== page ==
Our team was looking into project / client management solutions the other day and I came across Trello. While looking around their site, I stumbled upon their developer job listing, which included a challenge to solve as part of the application process. It looked pretty fun, so I tackled it when I got home.

## The Challenge

The challenge, in a nutshell, is to reverse engineer a sample hash function. The give pseudocode for the function is as follows:

The function should work as follows: `hash("leepadg")`

returns `680131659347`

. The question is, what string returns `956446786872726`

?

## My solution

To really get an understanding of the pseudocode, I decided to implement it in `php`

. Essentially a one-to-one translation is the following:

### Reimplementing the function recursively

While going through this, it seemed to me that this would be pretty easy to implement recursively, and I definitely felt that to reverse the hash, I'd have to do it recursively. So, I rewrite the hash function using recursion. To do this, we need to also know how deep to recurse (so that we don't create an infinite recursion loop). So, as a second parameter, we are going to pass `strlen($s)`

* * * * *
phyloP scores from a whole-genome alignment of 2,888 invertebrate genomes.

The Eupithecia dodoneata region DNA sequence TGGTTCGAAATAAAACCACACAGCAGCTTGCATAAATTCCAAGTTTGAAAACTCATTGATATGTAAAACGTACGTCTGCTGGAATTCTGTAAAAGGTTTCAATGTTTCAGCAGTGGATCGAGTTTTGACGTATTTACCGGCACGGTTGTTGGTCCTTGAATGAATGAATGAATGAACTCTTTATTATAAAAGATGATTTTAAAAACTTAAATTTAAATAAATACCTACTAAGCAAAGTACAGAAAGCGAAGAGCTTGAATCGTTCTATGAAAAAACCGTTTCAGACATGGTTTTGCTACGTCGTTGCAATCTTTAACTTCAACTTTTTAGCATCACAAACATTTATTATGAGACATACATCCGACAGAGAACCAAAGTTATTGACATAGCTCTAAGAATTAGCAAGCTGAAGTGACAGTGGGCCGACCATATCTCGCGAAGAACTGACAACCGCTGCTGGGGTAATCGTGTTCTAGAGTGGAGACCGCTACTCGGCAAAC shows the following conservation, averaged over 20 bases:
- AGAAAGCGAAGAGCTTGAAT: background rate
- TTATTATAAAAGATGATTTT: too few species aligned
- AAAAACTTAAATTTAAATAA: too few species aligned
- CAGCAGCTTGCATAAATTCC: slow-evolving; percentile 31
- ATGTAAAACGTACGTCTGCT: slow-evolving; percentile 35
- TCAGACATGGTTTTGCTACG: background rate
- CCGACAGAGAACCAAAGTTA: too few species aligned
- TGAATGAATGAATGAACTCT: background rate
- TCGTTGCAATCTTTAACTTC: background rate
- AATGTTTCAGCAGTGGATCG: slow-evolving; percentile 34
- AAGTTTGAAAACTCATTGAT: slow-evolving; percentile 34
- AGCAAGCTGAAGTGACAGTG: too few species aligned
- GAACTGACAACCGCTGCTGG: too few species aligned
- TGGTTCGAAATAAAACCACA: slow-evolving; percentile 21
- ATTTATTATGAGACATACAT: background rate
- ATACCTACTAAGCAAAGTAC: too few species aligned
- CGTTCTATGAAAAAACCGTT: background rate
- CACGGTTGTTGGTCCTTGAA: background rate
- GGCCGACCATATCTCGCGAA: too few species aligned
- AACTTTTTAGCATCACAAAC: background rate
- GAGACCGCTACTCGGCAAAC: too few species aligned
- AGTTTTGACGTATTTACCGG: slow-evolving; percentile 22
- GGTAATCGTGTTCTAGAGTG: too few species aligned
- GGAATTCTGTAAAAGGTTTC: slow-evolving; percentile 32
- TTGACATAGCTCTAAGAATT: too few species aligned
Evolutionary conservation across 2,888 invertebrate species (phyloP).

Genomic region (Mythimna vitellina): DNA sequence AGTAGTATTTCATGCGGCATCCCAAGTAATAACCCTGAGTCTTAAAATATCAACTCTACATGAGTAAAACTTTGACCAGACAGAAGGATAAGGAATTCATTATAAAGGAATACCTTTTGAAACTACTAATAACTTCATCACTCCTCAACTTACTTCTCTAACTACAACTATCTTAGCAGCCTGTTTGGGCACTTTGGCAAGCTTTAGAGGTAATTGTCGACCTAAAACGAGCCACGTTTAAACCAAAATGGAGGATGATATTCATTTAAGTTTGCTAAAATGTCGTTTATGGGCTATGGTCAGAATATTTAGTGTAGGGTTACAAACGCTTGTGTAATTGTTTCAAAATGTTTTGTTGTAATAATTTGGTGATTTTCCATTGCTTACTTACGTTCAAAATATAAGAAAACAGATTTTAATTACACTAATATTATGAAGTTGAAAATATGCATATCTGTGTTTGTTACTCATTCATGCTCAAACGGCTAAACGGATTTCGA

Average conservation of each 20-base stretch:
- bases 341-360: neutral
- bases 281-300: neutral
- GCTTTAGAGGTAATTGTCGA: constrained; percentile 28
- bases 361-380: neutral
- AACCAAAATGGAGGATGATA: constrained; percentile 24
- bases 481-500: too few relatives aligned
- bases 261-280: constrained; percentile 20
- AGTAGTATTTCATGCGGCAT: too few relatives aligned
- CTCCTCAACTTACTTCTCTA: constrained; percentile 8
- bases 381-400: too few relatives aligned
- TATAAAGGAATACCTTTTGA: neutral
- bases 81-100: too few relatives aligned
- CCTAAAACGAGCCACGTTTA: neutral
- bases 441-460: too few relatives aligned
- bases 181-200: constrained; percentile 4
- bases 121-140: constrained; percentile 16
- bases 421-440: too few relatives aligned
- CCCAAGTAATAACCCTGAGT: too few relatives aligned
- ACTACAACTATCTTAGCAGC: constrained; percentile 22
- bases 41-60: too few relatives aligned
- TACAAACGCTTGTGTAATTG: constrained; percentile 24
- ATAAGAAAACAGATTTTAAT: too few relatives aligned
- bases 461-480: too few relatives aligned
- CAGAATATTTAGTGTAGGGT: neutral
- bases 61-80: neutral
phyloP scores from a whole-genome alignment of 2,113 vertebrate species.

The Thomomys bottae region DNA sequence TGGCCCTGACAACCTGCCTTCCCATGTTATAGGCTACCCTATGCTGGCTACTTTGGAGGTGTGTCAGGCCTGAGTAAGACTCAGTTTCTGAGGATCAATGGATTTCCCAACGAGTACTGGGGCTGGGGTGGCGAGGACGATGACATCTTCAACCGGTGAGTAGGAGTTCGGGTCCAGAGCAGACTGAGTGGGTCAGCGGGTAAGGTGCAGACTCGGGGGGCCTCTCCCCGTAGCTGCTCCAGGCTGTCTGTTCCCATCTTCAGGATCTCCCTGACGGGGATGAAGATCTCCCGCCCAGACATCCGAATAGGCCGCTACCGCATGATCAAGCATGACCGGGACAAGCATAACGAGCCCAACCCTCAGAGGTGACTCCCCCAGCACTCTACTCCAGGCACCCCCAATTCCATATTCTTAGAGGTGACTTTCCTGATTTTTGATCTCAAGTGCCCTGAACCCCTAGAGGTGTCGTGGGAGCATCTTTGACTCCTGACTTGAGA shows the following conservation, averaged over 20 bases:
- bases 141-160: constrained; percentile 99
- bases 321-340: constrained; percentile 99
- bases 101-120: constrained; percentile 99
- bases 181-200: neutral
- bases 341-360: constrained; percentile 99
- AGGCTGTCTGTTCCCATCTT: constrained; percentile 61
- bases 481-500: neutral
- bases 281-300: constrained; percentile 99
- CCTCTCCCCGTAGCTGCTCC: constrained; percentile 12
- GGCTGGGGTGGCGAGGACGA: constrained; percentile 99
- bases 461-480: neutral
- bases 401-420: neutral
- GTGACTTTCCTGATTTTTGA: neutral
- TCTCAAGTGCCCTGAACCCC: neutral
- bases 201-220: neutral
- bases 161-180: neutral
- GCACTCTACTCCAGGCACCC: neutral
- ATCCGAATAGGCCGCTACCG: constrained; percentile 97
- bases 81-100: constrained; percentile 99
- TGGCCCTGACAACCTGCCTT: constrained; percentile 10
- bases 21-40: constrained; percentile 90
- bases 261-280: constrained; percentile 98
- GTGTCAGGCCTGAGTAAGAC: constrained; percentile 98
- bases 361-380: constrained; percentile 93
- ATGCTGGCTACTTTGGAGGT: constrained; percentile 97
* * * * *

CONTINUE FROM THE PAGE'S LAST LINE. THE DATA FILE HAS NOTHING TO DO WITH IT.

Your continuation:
.

### Reversing the function

So, in thinking about reversing the hash, I knew that we'd be able to at least get the last letter of the final string (ie, the `strpos($letters, $s[$j])`

) by `$number % 37`

. Then, we could reduce the number by reversing the math with `$number - ($number % 37) / 37`

. I tested this out manually, and verified that it worked, and knew this result is what we would recurse on. But, we'd need to kill recursion at some point, right? That math would just go into negative numbers. So, we'd need a test to kill the recursion. That led me to this final solution:

Notice that we need to concatenate the string as the nested functions exit.

I've got the full code available on GitHub. Thanks to Trello for a fun challenge!!